Cosmic Dust Fertilization Of Glacial Prebiotic Chemistry On Early Earth

By Keith Cowing
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February 21, 2024
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Cosmic Dust Fertilization Of Glacial Prebiotic Chemistry On Early Earth
Interplanetary dust particle accretion flux to early Earth. a) Total flux and individual fluxes of different cosmic dust populations – divided on the basis of parent body type. b) Proportions of the total cosmic dust accretion flux represented by each population over time. Boundaries between the proportion of each dust source are demarcated with solid black lines. — astro-ph.EP

Earth’s surface is deficient in available forms of many elements considered limiting for prebiotic chemistry. In contrast, many extraterrestrial rocky objects are rich in these same elements. Limiting prebiotic ingredients may, therefore, have been delivered by exogenous material; however, the mechanisms by which exogeneous material may be reliably and non-destructively supplied to a planetary surface remains unclear.

Today, the flux of extraterrestrial matter to Earth is dominated by fine-grained cosmic dust. Although this material is rarely discussed in a prebiotic context due to its delivery over a large surface area, concentrated cosmic dust deposits are known to form on Earth today due to the action of sedimentary processes.

Here we combine empirical constraints on dust sedimentation with dynamical simulations of dust formation and planetary accretion to show that localized sedimentary deposits of cosmic dust could have accumulated in arid environments on early Earth, in particular glacial settings that today produce cryoconite sediments.

Our results challenge the widely held assumption that cosmic dust is incapable of fertilizing prebiotic chemistry. Cosmic dust deposits may have plausibly formed on early Earth and acted to fertilize prebiotic chemistry.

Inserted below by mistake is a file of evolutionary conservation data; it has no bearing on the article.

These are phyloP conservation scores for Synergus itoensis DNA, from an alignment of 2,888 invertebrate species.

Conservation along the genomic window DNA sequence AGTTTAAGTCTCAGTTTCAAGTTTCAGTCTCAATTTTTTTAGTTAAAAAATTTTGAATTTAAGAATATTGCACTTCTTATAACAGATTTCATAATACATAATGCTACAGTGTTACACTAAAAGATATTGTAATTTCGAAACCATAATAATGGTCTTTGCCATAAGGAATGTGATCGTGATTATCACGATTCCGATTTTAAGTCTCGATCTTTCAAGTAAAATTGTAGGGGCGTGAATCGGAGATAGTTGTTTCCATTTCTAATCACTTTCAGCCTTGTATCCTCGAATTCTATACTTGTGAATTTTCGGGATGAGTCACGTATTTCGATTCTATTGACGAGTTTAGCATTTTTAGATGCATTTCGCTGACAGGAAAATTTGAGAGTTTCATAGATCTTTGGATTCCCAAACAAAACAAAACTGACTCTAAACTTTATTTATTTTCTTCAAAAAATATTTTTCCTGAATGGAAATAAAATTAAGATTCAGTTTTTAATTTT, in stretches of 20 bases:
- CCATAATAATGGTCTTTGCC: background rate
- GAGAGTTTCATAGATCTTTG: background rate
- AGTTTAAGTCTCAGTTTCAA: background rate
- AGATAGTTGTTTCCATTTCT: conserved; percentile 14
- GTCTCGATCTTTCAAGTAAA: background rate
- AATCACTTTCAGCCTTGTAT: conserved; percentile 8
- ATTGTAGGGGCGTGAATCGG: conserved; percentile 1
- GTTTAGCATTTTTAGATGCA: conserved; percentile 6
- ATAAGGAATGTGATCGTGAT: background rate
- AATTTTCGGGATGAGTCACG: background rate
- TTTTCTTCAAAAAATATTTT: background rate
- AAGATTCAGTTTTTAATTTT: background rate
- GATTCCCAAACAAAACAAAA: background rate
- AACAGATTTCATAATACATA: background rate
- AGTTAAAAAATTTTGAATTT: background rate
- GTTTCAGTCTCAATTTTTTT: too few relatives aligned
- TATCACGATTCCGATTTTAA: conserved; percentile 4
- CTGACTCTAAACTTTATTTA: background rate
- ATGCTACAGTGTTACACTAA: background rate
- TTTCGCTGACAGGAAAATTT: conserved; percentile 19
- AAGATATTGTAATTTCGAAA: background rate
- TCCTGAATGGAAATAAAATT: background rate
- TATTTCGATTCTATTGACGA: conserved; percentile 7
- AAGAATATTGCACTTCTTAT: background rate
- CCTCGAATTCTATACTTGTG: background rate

Delivery dynamics, atmospheric entry, and terrestrial sedimentation of cosmic dust. A schematic illustration of factors considered in this study related to the formation of terrestrial sediments rich in cosmic dust. a) Dynamical sources of cosmic dust grains. Comets (undifferentiated) scattered inward from the Outer Solar System disintegrate to produce dust particles. Asteroids predominantly generate dust through collisions. b) Atmospheric entry of cosmic dust involves partial melting (fm) and partial vaporisation (fv), both of which influence the final mass of cosmic dust per unit mass of total sediment in a given sedimentary environment (fdust, kg/kg). c) The relative abundance of cosmic dust within terrestrial sediments is set by the local sedimentation rates of cosmic dust versus terrestrial (endogeneous) sediment, with dust proportion therefore being maximised in areas of low endogeneous sediment production and the action of local sedimentary concentration mechanisms. — astro-ph.EP

Schematic illustration of cryoconite sedimentary deposit rich in cosmic dust. a) Open air deposits may exist above the local water table, whereas dilute deposits lie in it. However, from a prebiotic chemistry perspective, both will suffer from nutrient leaching into a wider volume of diffuse water in the variably porous ice sheet. b) This is not the case for icy-lid cryoconite deposits, which are encased on all sides by weakly porous ice to cold impermeable ice. c) Regardless of their setting, cryoconite deposits are inherently unstable and most will be destabilised and drained within multi-annual timescales. Drained meltwater and cryoconite sediments will be transported in part to proglacial endorheic lakes, where longer term stockpiling of dust-derived species may occur. — astro-ph.EP

Craig R. Walton, Jessica K. Rigley, Alexander Lipp, Robert Law, Martin D. Suttle, Maria Schonbachler, Mark Wyatt, Oliver Shorttle

Comments: 5 figures
Subjects: Earth and Planetary Astrophysics (astro-ph.EP); Geophysics (physics.geo-ph)
Cite as: arXiv:2402.12310 [astro-ph.EP] (or arXiv:2402.12310v1 [astro-ph.EP] for this version)
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Journal reference: Earth. Nat Astron (2024)
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Submission history
From: Craig Walton Dr
[v1] Mon, 19 Feb 2024 17:31:16 UTC (8,460 KB)
Astrobiology, Astrochemistry,

Explorers Club Fellow, ex-NASA Space Station Payload manager/space biologist, Away Teams, Journalist, Lapsed climber, Synaesthete, Na’Vi-Jedi-Freman-Buddhist-mix, ASL, Devon Island and Everest Base Camp veteran, (he/him) 🖖🏻